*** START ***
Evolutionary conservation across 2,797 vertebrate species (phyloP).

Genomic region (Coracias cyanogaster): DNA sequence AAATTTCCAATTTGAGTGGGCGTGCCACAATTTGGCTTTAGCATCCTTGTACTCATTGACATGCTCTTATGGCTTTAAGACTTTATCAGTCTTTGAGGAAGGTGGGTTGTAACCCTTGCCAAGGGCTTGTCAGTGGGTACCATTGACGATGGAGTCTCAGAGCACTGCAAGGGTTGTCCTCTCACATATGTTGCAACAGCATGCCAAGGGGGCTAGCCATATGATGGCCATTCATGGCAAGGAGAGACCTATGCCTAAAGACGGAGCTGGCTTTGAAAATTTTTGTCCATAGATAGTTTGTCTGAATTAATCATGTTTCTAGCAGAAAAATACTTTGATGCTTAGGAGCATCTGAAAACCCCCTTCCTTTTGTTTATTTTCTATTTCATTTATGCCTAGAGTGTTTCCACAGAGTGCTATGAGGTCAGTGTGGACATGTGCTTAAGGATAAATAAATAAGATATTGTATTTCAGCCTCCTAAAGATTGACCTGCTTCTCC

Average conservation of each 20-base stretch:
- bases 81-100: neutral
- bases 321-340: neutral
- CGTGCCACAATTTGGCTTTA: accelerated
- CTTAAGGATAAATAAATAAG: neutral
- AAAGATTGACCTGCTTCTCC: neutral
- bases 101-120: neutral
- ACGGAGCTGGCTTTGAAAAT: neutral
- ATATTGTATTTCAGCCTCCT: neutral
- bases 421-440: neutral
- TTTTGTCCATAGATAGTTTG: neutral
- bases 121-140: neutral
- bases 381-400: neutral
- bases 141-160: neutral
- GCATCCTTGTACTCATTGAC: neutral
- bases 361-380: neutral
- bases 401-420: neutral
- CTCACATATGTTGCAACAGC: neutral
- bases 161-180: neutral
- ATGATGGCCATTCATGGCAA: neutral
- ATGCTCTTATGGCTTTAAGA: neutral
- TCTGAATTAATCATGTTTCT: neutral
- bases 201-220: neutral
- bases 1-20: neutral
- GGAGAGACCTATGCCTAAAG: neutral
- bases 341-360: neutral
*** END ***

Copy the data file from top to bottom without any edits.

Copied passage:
Evolutionary conservation across 2,797 vertebrate species (phyloP).

Genomic region (Coracias cyanogaster): DNA sequence AAATTTCCAATTTGAGTGGGCGTGCCACAATTTGGCTTTAGCATCCTTGTACTCATTGACATGCTCTTATGGCTTTAAGACTTTATCAGTCTTTGAGGAAGGTGGGTTGTAACCCTTGCCAAGGGCTTGTCAGTGGGTACCATTGACGATGGAGTCTCAGAGCACTGCAAGGGTTGTCCTCTCACATATGTTGCAACAGCATGCCAAGGGGGCTAGCCATATGATGGCCATTCATGGCAAGGAGAGACCTATGCCTAAAGACGGAGCTGGCTTTGAAAATTTTTGTCCATAGATAGTTTGTCTGAATTAATCATGTTTCTAGCAGAAAAATACTTTGATGCTTAGGAGCATCTGAAAACCCCCTTCCTTTTGTTTATTTTCTATTTCATTTATGCCTAGAGTGTTTCCACAGAGTGCTATGAGGTCAGTGTGGACATGTGCTTAAGGATAAATAAATAAGATATTGTATTTCAGCCTCCTAAAGATTGACCTGCTTCTCC

Average conservation of each 20-base stretch:
- bases 81-100: neutral
- bases 321-340: neutral
- CGTGCCACAATTTGGCTTTA: accelerated
- CTTAAGGATAAATAAATAAG: neutral
- AAAGATTGACCTGCTTCTCC: neutral
- bases 101-120: neutral
- ACGGAGCTGGCTTTGAAAAT: neutral
- ATATTGTATTTCAGCCTCCT: neutral
- bases 421-440: neutral
- TTTTGTCCATAGATAGTTTG: neutral
- bases 121-140: neutral
- bases 381-400: neutral
- bases 141-160: neutral
- GCATCCTTGTACTCATTGAC: neutral
- bases 361-380: neutral
- bases 401-420: neutral
- CTCACATATGTTGCAACAGC: neutral
- bases 161-180: neutral
- ATGATGGCCATTCATGGCAA: neutral
- ATGCTCTTATGGCTTTAAGA: neutral
- TCTGAATTAATCATGTTTCT: neutral
- bases 201-220: neutral
- bases 1-20: neutral
- GGAGAGACCTATGCCTAAAG: neutral
- bases 341-360: neutral